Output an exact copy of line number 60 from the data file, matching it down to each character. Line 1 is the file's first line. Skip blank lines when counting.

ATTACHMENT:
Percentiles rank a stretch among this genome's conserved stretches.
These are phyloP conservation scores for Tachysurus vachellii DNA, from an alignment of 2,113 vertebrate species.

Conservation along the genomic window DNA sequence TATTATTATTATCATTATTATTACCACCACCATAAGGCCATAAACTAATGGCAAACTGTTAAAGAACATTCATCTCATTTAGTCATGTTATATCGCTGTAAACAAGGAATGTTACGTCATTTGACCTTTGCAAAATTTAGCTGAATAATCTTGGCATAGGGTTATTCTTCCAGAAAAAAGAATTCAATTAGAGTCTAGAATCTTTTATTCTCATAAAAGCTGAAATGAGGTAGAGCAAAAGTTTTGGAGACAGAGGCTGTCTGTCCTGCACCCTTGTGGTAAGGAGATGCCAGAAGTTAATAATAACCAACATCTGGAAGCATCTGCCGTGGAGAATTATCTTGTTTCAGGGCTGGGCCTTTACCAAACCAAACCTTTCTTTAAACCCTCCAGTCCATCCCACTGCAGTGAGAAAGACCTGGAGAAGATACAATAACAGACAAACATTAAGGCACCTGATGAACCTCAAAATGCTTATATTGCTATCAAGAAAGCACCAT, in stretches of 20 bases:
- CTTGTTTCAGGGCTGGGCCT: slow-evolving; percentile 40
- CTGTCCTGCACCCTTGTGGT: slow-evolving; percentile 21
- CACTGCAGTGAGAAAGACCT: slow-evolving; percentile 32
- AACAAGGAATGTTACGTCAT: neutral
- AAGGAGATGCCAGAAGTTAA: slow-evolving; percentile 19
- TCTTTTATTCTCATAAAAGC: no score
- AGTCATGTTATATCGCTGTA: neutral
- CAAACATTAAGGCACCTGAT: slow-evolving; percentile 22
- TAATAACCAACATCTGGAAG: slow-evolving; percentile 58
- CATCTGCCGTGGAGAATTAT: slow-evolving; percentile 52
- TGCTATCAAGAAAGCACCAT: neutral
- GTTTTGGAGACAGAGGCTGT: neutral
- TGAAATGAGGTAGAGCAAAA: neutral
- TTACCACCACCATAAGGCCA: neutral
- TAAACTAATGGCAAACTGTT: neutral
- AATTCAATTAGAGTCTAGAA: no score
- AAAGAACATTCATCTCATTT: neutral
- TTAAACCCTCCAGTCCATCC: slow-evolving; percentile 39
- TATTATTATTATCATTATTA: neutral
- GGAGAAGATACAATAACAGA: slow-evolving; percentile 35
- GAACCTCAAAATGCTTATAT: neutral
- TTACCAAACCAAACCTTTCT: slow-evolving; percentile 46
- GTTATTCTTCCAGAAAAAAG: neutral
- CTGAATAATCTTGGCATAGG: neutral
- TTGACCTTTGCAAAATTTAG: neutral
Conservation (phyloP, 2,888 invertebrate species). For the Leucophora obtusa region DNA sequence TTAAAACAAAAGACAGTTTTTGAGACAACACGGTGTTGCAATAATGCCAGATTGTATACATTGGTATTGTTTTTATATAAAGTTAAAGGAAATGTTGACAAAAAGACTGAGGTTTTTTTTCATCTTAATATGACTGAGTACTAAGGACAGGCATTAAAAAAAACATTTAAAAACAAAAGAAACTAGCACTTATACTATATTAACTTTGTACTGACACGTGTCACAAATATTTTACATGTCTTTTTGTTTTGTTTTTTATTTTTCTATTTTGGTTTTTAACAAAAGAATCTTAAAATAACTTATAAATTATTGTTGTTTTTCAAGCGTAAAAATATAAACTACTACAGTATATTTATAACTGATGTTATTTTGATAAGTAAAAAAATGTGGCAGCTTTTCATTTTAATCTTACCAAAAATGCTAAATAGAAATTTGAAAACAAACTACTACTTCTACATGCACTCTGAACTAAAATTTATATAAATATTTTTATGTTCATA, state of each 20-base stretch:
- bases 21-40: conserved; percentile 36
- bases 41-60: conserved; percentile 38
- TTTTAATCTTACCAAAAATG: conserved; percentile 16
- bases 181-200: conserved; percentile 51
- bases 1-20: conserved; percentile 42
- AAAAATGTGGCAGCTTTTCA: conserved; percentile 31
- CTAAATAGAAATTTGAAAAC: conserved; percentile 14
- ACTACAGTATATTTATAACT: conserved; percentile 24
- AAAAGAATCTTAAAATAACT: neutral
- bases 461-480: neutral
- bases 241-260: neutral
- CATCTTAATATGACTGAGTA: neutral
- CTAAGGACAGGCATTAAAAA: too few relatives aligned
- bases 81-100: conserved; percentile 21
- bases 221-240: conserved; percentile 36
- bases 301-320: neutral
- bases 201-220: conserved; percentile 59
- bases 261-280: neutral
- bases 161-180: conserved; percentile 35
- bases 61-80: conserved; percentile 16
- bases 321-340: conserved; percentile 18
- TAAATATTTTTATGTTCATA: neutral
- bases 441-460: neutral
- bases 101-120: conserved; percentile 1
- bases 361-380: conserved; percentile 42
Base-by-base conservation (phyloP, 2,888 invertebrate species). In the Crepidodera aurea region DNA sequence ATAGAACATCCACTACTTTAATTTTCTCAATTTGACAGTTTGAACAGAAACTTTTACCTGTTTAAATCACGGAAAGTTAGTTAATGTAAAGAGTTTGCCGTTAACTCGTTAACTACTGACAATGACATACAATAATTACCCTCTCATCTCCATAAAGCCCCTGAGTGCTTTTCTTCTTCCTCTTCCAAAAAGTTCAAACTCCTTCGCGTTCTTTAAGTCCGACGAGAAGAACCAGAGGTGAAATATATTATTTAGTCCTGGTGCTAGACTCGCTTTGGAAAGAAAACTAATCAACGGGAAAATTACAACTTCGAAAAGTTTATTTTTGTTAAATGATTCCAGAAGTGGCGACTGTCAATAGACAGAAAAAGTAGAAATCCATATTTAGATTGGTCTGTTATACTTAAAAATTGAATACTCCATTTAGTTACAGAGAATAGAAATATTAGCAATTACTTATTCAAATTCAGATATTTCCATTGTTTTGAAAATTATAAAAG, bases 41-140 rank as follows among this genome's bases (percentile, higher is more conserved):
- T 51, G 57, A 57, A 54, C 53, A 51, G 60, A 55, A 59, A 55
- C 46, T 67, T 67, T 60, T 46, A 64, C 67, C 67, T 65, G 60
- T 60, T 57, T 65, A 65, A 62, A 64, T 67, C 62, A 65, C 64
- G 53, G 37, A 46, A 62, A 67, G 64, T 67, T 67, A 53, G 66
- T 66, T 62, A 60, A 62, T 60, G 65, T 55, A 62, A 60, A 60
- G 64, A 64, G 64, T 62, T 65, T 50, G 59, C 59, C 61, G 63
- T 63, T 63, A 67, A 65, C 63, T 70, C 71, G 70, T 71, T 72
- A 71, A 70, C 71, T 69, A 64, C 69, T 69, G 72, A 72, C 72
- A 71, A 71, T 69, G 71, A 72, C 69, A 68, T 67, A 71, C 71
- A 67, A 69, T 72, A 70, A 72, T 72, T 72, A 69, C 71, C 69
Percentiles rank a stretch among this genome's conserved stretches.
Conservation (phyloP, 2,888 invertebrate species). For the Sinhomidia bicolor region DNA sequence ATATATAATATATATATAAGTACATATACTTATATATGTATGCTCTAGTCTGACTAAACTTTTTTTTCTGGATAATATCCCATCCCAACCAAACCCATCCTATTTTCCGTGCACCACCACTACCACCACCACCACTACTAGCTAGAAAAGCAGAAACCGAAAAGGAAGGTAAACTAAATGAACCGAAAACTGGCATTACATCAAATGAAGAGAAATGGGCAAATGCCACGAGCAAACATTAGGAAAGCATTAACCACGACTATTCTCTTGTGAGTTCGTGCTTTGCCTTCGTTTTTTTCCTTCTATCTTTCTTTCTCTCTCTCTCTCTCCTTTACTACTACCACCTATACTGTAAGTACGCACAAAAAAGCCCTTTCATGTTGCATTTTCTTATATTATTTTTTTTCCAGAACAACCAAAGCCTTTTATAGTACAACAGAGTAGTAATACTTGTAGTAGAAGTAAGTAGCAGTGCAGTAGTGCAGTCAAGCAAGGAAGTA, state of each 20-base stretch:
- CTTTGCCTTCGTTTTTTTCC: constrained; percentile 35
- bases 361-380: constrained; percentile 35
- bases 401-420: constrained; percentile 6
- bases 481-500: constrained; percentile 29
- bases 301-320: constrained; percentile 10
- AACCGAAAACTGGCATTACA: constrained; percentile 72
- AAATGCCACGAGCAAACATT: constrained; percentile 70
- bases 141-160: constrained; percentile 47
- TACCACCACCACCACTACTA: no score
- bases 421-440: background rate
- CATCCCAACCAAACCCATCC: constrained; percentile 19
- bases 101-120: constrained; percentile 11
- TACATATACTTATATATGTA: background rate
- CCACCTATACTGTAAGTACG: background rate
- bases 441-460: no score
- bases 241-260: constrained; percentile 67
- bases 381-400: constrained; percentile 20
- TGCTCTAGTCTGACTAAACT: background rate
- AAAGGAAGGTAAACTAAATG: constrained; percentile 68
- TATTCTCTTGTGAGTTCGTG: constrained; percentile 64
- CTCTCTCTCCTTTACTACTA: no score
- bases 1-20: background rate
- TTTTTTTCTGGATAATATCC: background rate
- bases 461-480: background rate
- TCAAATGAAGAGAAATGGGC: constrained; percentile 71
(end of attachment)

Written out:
- T 66, T 62, A 60, A 62, T 60, G 65, T 55, A 62, A 60, A 60